Surgery to Fix the Belly Button, A Good Idea?

Surgery to Fix the Belly Button, A Good Idea?

An interesting concern that some aesthetics-conscious patients have is in regards to the belly button. Whether it be from piercings, weight gain/loss, or the experience of childbirth, the belly button – or umbilicus – can be negatively impacted. It’s position on the abdomen is a key aesthetic, providing an eye-catching reference point that allows for symmetry of the chest and torso. When the belly button is noticeably off-center or deformed, this can significantly impact the look of the abdomen.

Are there any fixes? Board certified plastic surgeons discuss the potential of umbilicoplasty and how damaged belly buttons can be treated surgically, in the right patient.

Symmetry and Three Dimensions

Symmetry is a concept knitted deeply into the way we view and parse the world. When things that are presumed to be symmetrical – such as the belly button in the “mid-line,” or middle of the abdomen – are not, they tend to stand out as “wrong.” Women who’ve undergone bodily changes may see this dramatic asymmetry in regards to their belly button.

“If the belly button is not in the mid-line, it’s usually because of twin birth or eccentricity of abdominal stretching. I’ve seen this a lot in abdominoplasty where the fetus was stretching one side more so you get the belly button pushed over to one side,” shares board certified plastic surgeon Dr. Dan Del Vecchio.

This asymmetry is only half the battle. When it comes to an abdominoplasty, or tummy tuck, the umbilicus will need to be “moved” to a new position within the skin. At this point, it is up to the surgeon to preserve three dimensionality of the belly button, rather than make it flush with the abdominal skin. Dr. Del Vecchio says the importance of a three dimensional belly button is greater than one that is perfectly symmetrical along the abdomen’s mid-line.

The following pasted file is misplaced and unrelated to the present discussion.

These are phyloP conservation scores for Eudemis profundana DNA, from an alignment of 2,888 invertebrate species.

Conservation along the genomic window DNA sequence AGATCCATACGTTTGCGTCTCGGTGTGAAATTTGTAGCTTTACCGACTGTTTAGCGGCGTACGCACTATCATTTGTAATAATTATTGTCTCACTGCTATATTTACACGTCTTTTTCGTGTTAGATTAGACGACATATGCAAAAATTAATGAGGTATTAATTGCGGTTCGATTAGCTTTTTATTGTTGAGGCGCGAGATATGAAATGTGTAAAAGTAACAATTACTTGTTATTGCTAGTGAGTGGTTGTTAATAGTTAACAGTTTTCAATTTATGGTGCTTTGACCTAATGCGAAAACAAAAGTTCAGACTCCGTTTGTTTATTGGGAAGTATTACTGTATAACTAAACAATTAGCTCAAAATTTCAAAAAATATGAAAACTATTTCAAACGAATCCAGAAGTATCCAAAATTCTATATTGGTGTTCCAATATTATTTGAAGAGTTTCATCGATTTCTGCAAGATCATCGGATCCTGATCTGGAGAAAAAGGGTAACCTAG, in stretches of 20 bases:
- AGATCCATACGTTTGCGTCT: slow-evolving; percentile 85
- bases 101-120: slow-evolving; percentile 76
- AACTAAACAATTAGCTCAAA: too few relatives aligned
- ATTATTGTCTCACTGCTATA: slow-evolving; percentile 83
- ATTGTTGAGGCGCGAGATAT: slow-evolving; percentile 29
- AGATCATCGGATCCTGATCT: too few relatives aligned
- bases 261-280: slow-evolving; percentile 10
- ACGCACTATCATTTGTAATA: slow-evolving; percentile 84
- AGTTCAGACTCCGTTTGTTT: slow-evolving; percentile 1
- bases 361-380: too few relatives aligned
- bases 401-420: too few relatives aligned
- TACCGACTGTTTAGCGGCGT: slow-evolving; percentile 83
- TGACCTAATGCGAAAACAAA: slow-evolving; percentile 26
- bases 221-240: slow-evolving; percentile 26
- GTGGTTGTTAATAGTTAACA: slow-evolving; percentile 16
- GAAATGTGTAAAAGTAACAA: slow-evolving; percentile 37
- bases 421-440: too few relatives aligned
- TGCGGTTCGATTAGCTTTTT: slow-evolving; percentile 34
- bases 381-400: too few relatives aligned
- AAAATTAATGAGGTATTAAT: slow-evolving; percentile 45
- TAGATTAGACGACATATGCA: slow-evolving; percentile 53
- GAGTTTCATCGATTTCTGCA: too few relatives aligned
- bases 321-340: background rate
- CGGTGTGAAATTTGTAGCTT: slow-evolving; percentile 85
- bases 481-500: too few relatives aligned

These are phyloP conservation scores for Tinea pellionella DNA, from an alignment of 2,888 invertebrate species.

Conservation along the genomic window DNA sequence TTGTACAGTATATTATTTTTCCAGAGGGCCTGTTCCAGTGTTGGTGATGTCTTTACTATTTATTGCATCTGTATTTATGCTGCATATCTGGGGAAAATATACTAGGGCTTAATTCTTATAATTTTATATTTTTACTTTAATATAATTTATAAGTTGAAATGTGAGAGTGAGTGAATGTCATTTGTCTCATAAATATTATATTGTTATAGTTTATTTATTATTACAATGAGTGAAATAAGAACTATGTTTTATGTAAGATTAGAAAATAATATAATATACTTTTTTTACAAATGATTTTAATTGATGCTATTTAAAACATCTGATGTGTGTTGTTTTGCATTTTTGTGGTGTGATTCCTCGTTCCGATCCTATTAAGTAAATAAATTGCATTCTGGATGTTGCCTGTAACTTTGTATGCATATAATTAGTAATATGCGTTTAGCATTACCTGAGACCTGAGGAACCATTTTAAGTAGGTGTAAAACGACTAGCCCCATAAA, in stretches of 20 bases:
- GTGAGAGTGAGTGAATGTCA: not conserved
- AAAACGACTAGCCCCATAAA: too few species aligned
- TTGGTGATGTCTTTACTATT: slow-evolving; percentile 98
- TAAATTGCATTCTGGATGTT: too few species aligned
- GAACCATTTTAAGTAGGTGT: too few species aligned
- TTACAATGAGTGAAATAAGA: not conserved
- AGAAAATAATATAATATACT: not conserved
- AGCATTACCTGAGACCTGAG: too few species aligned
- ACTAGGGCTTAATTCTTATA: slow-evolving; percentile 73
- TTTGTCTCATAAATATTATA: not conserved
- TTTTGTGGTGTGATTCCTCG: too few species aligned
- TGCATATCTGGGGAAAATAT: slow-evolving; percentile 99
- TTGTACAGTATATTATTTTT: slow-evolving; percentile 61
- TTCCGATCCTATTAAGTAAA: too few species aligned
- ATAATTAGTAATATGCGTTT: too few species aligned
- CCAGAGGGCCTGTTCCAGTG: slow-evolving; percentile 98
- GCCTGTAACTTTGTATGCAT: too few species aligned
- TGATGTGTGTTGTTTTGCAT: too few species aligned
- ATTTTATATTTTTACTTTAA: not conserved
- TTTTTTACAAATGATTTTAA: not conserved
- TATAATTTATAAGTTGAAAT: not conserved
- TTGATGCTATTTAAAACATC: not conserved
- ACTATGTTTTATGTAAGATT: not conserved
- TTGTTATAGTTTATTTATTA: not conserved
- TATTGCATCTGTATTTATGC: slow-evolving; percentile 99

Belly button symmetry.

“What’s important is the fact that the belly button should never be flush with the abdominal skin, ” he explains. “The real art of umbilicoplasty and abdominoplasty is to obviously keep it mid-line but also to get it down in a three dimensional way. A well-placed umbilicus that has three dimensionality that’s off-center is OK; it’s way better than a perfectly symmetric umbilicus that is flush with the skin.”

Humans Want Symmetry but Technically Asymmetrical

True beauty isn’t perfection, but perhaps a perfect blend of nuanced imperfections. Breast augmentation patients often ask or are concerned with the idea of achieving symmetrical breasts, yet will be reeducated that breasts are not twins, they’re sisters. The same goes for most of the human body; asymmetry is the norm and is responsible for true beauty. Perfect symmetry is just too perfect, potentially giving off a look of artificiality. This is true of the belly button..

“Human beings are naturally asymmetric; no one really truly has a mid-line umbilicus,” shares Dr. John Diaz, a board certified plastic surgeon practicing in Beverly Hills. “What I have seen – I have had patients who request this – is patients who maybe had piercings when they were younger then they had children and the belly button stretches. I have found that it is really hard to fix those belly buttons; I’m a little reluctant to do these.”